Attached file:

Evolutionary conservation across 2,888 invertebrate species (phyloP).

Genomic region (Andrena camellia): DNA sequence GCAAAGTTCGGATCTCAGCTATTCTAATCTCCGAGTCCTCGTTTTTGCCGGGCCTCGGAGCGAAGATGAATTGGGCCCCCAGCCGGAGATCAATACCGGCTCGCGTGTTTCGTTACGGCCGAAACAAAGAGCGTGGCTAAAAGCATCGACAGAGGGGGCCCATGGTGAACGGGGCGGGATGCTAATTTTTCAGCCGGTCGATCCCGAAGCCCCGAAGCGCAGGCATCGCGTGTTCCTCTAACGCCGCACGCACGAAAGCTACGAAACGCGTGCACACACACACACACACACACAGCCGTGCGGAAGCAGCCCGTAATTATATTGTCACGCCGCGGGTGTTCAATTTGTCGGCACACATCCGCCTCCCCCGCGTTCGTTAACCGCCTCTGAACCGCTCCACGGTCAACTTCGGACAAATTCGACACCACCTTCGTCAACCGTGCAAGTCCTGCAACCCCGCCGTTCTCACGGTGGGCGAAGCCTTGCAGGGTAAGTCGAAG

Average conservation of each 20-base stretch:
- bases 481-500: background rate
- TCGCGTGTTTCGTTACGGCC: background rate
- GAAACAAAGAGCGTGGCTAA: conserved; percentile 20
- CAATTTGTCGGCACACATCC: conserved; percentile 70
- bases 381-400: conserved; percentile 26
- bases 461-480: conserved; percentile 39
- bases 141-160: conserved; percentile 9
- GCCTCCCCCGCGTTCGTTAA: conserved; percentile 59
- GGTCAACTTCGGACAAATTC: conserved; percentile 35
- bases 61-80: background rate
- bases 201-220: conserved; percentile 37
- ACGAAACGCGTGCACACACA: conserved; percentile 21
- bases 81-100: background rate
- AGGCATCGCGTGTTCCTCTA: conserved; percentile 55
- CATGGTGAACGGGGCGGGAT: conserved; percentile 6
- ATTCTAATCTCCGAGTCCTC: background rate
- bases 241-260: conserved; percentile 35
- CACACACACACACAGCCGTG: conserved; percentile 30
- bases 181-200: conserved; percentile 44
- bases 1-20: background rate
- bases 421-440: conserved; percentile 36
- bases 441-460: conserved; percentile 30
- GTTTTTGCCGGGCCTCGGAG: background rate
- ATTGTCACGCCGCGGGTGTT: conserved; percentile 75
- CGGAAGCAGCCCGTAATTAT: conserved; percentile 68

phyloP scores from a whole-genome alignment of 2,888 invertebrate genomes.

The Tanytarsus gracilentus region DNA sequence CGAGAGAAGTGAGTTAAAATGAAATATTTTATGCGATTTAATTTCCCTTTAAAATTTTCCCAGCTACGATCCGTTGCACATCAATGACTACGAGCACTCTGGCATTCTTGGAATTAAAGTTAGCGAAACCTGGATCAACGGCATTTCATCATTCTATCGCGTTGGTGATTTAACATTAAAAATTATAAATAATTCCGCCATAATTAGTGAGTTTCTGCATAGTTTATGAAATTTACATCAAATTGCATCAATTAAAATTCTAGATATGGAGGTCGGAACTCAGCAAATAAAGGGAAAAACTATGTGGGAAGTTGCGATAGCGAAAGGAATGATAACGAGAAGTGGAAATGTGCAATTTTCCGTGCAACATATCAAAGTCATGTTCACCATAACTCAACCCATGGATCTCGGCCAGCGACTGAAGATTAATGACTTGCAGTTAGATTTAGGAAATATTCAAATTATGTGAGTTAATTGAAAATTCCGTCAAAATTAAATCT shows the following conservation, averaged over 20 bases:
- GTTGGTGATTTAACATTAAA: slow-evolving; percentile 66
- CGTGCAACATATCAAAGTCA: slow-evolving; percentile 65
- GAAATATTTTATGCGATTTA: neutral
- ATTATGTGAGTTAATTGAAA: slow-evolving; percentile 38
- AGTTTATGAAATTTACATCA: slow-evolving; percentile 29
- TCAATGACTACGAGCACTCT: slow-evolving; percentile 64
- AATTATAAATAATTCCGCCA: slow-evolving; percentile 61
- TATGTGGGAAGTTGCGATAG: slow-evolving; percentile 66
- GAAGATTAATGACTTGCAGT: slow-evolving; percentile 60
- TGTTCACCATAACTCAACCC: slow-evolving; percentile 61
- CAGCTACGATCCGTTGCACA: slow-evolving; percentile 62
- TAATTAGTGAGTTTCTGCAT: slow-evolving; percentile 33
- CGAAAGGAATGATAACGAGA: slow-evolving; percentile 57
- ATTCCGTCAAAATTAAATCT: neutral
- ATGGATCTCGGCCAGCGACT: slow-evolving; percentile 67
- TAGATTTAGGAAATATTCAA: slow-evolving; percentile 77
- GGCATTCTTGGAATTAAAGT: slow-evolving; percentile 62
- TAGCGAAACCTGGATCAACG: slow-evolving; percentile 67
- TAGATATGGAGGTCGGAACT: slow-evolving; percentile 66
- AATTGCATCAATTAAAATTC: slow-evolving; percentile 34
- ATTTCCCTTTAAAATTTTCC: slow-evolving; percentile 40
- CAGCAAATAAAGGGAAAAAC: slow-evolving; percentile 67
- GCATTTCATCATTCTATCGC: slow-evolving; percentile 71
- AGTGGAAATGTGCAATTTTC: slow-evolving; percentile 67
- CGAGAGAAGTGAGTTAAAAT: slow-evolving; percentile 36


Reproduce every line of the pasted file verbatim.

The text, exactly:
Evolutionary conservation across 2,888 invertebrate species (phyloP).

Genomic region (Andrena camellia): DNA sequence GCAAAGTTCGGATCTCAGCTATTCTAATCTCCGAGTCCTCGTTTTTGCCGGGCCTCGGAGCGAAGATGAATTGGGCCCCCAGCCGGAGATCAATACCGGCTCGCGTGTTTCGTTACGGCCGAAACAAAGAGCGTGGCTAAAAGCATCGACAGAGGGGGCCCATGGTGAACGGGGCGGGATGCTAATTTTTCAGCCGGTCGATCCCGAAGCCCCGAAGCGCAGGCATCGCGTGTTCCTCTAACGCCGCACGCACGAAAGCTACGAAACGCGTGCACACACACACACACACACACAGCCGTGCGGAAGCAGCCCGTAATTATATTGTCACGCCGCGGGTGTTCAATTTGTCGGCACACATCCGCCTCCCCCGCGTTCGTTAACCGCCTCTGAACCGCTCCACGGTCAACTTCGGACAAATTCGACACCACCTTCGTCAACCGTGCAAGTCCTGCAACCCCGCCGTTCTCACGGTGGGCGAAGCCTTGCAGGGTAAGTCGAAG

Average conservation of each 20-base stretch:
- bases 481-500: background rate
- TCGCGTGTTTCGTTACGGCC: background rate
- GAAACAAAGAGCGTGGCTAA: conserved; percentile 20
- CAATTTGTCGGCACACATCC: conserved; percentile 70
- bases 381-400: conserved; percentile 26
- bases 461-480: conserved; percentile 39
- bases 141-160: conserved; percentile 9
- GCCTCCCCCGCGTTCGTTAA: conserved; percentile 59
- GGTCAACTTCGGACAAATTC: conserved; percentile 35
- bases 61-80: background rate
- bases 201-220: conserved; percentile 37
- ACGAAACGCGTGCACACACA: conserved; percentile 21
- bases 81-100: background rate
- AGGCATCGCGTGTTCCTCTA: conserved; percentile 55
- CATGGTGAACGGGGCGGGAT: conserved; percentile 6
- ATTCTAATCTCCGAGTCCTC: background rate
- bases 241-260: conserved; percentile 35
- CACACACACACACAGCCGTG: conserved; percentile 30
- bases 181-200: conserved; percentile 44
- bases 1-20: background rate
- bases 421-440: conserved; percentile 36
- bases 441-460: conserved; percentile 30
- GTTTTTGCCGGGCCTCGGAG: background rate
- ATTGTCACGCCGCGGGTGTT: conserved; percentile 75
- CGGAAGCAGCCCGTAATTAT: conserved; percentile 68

phyloP scores from a whole-genome alignment of 2,888 invertebrate genomes.

The Tanytarsus gracilentus region DNA sequence CGAGAGAAGTGAGTTAAAATGAAATATTTTATGCGATTTAATTTCCCTTTAAAATTTTCCCAGCTACGATCCGTTGCACATCAATGACTACGAGCACTCTGGCATTCTTGGAATTAAAGTTAGCGAAACCTGGATCAACGGCATTTCATCATTCTATCGCGTTGGTGATTTAACATTAAAAATTATAAATAATTCCGCCATAATTAGTGAGTTTCTGCATAGTTTATGAAATTTACATCAAATTGCATCAATTAAAATTCTAGATATGGAGGTCGGAACTCAGCAAATAAAGGGAAAAACTATGTGGGAAGTTGCGATAGCGAAAGGAATGATAACGAGAAGTGGAAATGTGCAATTTTCCGTGCAACATATCAAAGTCATGTTCACCATAACTCAACCCATGGATCTCGGCCAGCGACTGAAGATTAATGACTTGCAGTTAGATTTAGGAAATATTCAAATTATGTGAGTTAATTGAAAATTCCGTCAAAATTAAATCT shows the following conservation, averaged over 20 bases:
- GTTGGTGATTTAACATTAAA: slow-evolving; percentile 66
- CGTGCAACATATCAAAGTCA: slow-evolving; percentile 65
- GAAATATTTTATGCGATTTA: neutral
- ATTATGTGAGTTAATTGAAA: slow-evolving; percentile 38
- AGTTTATGAAATTTACATCA: slow-evolving; percentile 29
- TCAATGACTACGAGCACTCT: slow-evolving; percentile 64
- AATTATAAATAATTCCGCCA: slow-evolving; percentile 61
- TATGTGGGAAGTTGCGATAG: slow-evolving; percentile 66
- GAAGATTAATGACTTGCAGT: slow-evolving; percentile 60
- TGTTCACCATAACTCAACCC: slow-evolving; percentile 61
- CAGCTACGATCCGTTGCACA: slow-evolving; percentile 62
- TAATTAGTGAGTTTCTGCAT: slow-evolving; percentile 33
- CGAAAGGAATGATAACGAGA: slow-evolving; percentile 57
- ATTCCGTCAAAATTAAATCT: neutral
- ATGGATCTCGGCCAGCGACT: slow-evolving; percentile 67
- TAGATTTAGGAAATATTCAA: slow-evolving; percentile 77
- GGCATTCTTGGAATTAAAGT: slow-evolving; percentile 62
- TAGCGAAACCTGGATCAACG: slow-evolving; percentile 67
- TAGATATGGAGGTCGGAACT: slow-evolving; percentile 66
- AATTGCATCAATTAAAATTC: slow-evolving; percentile 34
- ATTTCCCTTTAAAATTTTCC: slow-evolving; percentile 40
- CAGCAAATAAAGGGAAAAAC: slow-evolving; percentile 67
- GCATTTCATCATTCTATCGC: slow-evolving; percentile 71
- AGTGGAAATGTGCAATTTTC: slow-evolving; percentile 67
- CGAGAGAAGTGAGTTAAAAT: slow-evolving; percentile 36